In "The Anosognosic's Dilemma: Something's Wring But You'll Never Know What It Is", Morris writes about the Dunning-Kruger Effect, which describes the effect created when "our incompetence masks our ability to recognize our incompetence." David Dunning, a professor of social psychology at Cornell, explains his theory by way of a man who is undoubtedly an intellectual touchstone for all Cornell professors: Donald Rumsfeld.
"Donald Rumsfeld gave this speech about 'unknown unknowns.' It goes something like this: 'There are things we know we know about terrorism. There are things we know we don't know. And there are things that are unknown unknowns. We don't know that we don't know.' He got a lot of grief for that. And I thought, 'That's the smartest and most modest thing I've heard in a year.'"
Stupid people are unaware that there is a very important unknown they don't know, namely, that they are stupid. A hallmark of intelligence, says Dunning, is "knowing that there are things you don't know that you don't know."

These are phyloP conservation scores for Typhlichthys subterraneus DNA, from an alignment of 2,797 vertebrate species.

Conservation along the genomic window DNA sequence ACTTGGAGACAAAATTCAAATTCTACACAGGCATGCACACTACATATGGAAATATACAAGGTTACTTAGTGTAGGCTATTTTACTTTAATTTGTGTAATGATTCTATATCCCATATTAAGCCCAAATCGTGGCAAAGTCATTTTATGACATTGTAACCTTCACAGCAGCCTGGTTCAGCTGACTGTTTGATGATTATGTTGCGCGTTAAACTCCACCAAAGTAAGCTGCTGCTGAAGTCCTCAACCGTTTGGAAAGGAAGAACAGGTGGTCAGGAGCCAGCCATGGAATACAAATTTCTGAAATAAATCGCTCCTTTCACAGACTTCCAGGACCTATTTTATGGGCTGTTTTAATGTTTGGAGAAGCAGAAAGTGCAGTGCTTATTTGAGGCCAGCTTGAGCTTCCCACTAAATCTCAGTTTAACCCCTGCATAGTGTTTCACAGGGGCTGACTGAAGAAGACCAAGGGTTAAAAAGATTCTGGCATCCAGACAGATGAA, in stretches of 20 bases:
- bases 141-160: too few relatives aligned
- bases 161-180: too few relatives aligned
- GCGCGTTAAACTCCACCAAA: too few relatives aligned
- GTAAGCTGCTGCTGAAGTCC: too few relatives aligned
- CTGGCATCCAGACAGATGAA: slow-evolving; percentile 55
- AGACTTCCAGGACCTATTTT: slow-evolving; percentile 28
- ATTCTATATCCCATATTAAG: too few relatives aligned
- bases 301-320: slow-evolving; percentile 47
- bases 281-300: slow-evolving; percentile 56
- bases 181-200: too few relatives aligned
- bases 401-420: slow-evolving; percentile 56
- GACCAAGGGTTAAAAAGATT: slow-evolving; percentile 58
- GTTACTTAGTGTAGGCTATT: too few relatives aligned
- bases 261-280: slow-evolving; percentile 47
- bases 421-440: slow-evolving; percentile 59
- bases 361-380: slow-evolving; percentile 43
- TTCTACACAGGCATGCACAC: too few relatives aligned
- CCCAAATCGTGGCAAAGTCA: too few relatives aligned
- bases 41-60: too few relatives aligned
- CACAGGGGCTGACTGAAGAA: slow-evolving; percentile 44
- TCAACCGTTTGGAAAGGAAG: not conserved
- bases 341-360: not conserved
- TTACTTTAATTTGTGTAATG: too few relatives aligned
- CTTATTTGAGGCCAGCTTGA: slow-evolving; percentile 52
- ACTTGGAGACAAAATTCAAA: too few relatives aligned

How should all of this be incorporated into the haunted thoughts of a catastrophizer? If an intelligent person knows there are things he might never realize he doesn't know, then a catastrophizer should be actively obsessed with the fact that there are things, probably really important things, that he will never know he doesn't know and that maybe he'll never know them because, let's be honest, he's actually pretty stupid.